return $out;
        }
        $out .= '<ul>';
        foreach ($this->children as $child) {
            $out .= (string) $child;
        }
        $out .= '</ul>';
        return $out;
    }

    public function isActive() {
        if ($this->active) {
            return true;
        }
        foreach ($this->children as $child) {
            if ($child->isActive()) {
                return true;
            }
        }
        return false;
    }
 }

Then, all you have is a collection of root menu items in an array... To build your menu, you just do:

$rootItems = array($item1, $item2);
$out = '<ul>';
foreach ($rootItems as $item) {
    $out .= (string) $item;
}
$out .= '</ul>';

I'll leave the semantics of constructing the object, adding children, etc to the user...

share|improve this answer

What about rewrite nav function in the next way:

function nav($links, $level){       
    foreach($links as $k => $v) {
        if (is_array($v)) {
            nav($v, $level + 1)
        } else {
            echo buildLinks($k, $v, $base);
        }
    }
}

And than call it:

$links = array(
array(
"Home" => "home.php",
"submenu1" => array(
    "something1"=>"something1.php",
    "something2" => "something2.php")
),
array("Pics" => "pics.php"),
array("About" => "about.php")
);
nav($links, 0);
share|improve this answer

Simplest way, IMHO, is to just make a recursive call, and use a tree structured description of your navigation (that is, nested arrays). Untested example code:

<?php
$links = array(
    "Home" => array("home.php", array(
        "something1"=> array("something1.php", array()),
        "hello"=> array("hello.php", array(
            "world" => array("world.php", array()),
            "bar" => array("bar.php", array()),
        )),
    )),
    "Pics" => array("pics.php", array(
        "people"=>"people.php",
        "places" => "places.php",
    )),
    "About" => array("about.php", array()), // example no subitems
);

// use the following $path variable to indicate the current navigational position
$path = array(); // expand nothing
$path = array('Home'); // expand Home
$path = array('Home', 'hello'); // also expand hello in Home

// map indent levels to classes
$classes = array(
    'item',
    'subitem',
    'subsubitem',
);


// recursive function to build navigation list
function buildNav($links, $path, $classes)
{
    // selected page at current level
    // NOTE: array_shift returns NULL if $path is empty.
    // it also alters the array itself
    $selected = array_shift($path);
    $class = array_shift($classes);

    echo "<ul>\n";

    foreach($links as $name => $link)
    {
        list($href, $sublinks) = $link;
        if ($name == $selected)
        {
            echo "<li class=\"selected $class\"><a href=\"$href\">$name</a>\n";
            // recursively show subitems
            // NOTE: path starts now with the selected subitem
            buildNav($sublinks, $path, $classes);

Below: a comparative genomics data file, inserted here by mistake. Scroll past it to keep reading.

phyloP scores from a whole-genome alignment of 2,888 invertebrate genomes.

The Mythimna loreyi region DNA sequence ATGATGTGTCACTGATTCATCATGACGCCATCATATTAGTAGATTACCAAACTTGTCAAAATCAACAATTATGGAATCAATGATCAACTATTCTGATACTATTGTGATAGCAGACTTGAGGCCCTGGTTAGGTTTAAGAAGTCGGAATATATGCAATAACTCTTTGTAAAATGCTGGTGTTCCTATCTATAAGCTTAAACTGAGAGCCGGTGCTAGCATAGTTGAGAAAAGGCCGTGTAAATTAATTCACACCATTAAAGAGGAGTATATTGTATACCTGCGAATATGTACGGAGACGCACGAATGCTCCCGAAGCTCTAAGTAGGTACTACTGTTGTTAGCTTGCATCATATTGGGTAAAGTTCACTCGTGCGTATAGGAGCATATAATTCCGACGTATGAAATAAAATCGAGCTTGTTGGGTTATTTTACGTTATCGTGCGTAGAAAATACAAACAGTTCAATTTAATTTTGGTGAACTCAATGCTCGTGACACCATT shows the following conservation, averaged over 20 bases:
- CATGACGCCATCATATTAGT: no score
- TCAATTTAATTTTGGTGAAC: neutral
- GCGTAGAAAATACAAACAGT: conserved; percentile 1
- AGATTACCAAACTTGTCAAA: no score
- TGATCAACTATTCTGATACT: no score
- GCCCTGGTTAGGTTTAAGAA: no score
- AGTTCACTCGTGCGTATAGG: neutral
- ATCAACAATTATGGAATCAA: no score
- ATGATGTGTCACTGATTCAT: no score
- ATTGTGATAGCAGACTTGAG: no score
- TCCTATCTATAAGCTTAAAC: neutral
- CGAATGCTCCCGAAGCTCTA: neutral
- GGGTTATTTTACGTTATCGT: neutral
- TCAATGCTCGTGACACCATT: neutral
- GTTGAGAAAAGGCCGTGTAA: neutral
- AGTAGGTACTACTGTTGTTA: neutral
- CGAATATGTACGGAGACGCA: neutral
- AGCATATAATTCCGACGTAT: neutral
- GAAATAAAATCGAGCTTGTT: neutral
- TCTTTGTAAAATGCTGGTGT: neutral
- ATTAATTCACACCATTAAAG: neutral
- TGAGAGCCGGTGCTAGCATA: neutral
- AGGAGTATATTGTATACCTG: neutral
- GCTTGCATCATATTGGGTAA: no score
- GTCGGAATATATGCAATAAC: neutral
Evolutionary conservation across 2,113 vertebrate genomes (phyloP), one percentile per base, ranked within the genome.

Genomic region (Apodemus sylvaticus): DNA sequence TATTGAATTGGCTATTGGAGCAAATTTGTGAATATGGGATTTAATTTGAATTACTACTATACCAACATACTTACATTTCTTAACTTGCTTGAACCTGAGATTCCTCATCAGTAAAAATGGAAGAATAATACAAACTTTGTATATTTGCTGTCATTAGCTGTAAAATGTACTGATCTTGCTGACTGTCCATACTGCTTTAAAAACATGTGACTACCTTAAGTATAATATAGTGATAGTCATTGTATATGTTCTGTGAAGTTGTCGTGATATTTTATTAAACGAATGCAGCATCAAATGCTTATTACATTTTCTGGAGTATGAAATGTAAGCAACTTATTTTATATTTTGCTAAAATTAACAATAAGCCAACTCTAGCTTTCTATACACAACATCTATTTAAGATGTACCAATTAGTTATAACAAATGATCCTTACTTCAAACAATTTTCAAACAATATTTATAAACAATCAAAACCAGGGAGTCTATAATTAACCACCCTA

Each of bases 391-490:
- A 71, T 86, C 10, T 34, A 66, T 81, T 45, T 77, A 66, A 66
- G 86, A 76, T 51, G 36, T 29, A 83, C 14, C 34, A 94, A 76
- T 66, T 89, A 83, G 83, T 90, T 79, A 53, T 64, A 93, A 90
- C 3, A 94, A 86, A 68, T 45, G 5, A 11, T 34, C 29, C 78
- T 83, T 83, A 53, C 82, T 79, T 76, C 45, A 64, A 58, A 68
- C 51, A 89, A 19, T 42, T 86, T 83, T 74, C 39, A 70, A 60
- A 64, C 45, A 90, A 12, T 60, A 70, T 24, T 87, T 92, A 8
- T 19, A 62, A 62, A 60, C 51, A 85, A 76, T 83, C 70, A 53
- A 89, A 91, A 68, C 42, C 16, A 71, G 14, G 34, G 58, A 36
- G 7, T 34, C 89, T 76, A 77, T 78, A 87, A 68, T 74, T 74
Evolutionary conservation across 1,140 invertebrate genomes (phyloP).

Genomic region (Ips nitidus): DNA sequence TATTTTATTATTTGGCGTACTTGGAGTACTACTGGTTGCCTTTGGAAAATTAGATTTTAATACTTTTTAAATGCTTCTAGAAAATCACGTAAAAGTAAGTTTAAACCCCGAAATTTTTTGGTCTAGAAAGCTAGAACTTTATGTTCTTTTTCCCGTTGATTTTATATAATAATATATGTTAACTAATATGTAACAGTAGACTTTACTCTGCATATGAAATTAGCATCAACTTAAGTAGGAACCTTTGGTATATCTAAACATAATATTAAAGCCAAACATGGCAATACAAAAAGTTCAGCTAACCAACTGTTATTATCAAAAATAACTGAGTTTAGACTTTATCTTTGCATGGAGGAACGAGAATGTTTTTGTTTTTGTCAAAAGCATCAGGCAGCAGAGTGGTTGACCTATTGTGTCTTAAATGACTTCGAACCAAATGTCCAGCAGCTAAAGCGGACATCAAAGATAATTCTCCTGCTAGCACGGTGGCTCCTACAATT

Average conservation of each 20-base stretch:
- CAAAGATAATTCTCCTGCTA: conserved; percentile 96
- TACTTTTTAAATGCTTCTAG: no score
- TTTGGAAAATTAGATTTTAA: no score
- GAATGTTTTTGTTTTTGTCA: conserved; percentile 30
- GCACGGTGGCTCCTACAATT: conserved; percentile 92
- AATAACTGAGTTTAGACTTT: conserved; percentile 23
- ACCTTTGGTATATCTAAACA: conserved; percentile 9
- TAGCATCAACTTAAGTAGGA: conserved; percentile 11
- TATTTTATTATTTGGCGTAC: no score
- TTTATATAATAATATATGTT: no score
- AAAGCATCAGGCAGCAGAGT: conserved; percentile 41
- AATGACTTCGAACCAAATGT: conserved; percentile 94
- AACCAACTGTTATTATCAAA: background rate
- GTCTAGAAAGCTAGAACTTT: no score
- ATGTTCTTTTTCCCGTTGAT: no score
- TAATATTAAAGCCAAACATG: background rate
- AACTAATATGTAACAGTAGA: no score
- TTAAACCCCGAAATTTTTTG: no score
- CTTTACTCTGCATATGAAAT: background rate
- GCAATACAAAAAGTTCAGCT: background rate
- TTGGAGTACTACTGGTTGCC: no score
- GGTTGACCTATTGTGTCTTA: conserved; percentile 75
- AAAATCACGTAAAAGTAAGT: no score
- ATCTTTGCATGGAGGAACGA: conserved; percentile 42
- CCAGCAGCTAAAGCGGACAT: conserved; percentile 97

echo "</li>\n";
        }
        else
        {
            echo "<li><a href=\"$href\" class=\"$class\">$name</a></li>\n";
        }
    }

    echo "<ul>\n";
}

// actually build the navigation
buildNav($links, $path, $classes);
?>
share|improve this answer

@catchmeifyoutry

Thank you, you saved my life LoL.

I changed your function a little to adapt it to my use and this came out:

$html['navi'] = array(
    "Home"          => "/home/",
    "DJs & Shows"   => "/djs-shows/",
    "Playlists"     => "/playlists/",
    "Newsbeat"      => "/newsbeat/",
    "Reviews"       => "/reviews/",
    "TV"            => "/tv/",
    "Contact"       => "/contact/",
    "Test"          => array("/test/",
        array("Submenu 1" => "/test/link1",
            "Submenu 2" => "/test/link2",
            "Submenu 3" => "/test/link3",
            "Submenu 4" => "/test/link4",
            "Submenu 5" => "/test/link5",
            "Submenu 6" => "/test/link6"
        )
    )
);

$classes = array(
    'first-level',
    'second-level',
    'third-level',
);

function siteNavi($links, $classes) {
    // The best way for MultiArray navigation (LOVE IT!)
    // Array Shift selects first element and removes it from array
    $class = array_shift($classes);

    echo "<ul class=\"$class\">\n";

    foreach($links as $name => $link) {

        if (is_array($link) AND $class != "") {

            list($link, $sublinks) = $link;
            if ($_GET['site'] == basename($link)) { $selected = ' class="current"'; } else { $selected = ""; }

            echo "<li{$selected}><a href=\"{$link}\">{$name}</a>\n";
            // recursively show subitems
            // NOTE: path starts now with the selected subitem
            siteNavi($sublinks, $classes);
            echo "</li>\n";

        } else {

            if ($_GET['site'] == basename($link)) { $selected = ' class="current"'; } else { $selected = ""; }

            echo "<li{$selected}><a href=\"{$link}\" >{$name}</a></li>\n";
        }
    }

    echo "</ul>\n";
}

Thank you very much !

I wonder how much impact does have this kind of code on the page speed tho. Few microseconds of milliseconds :D

share|improve this answer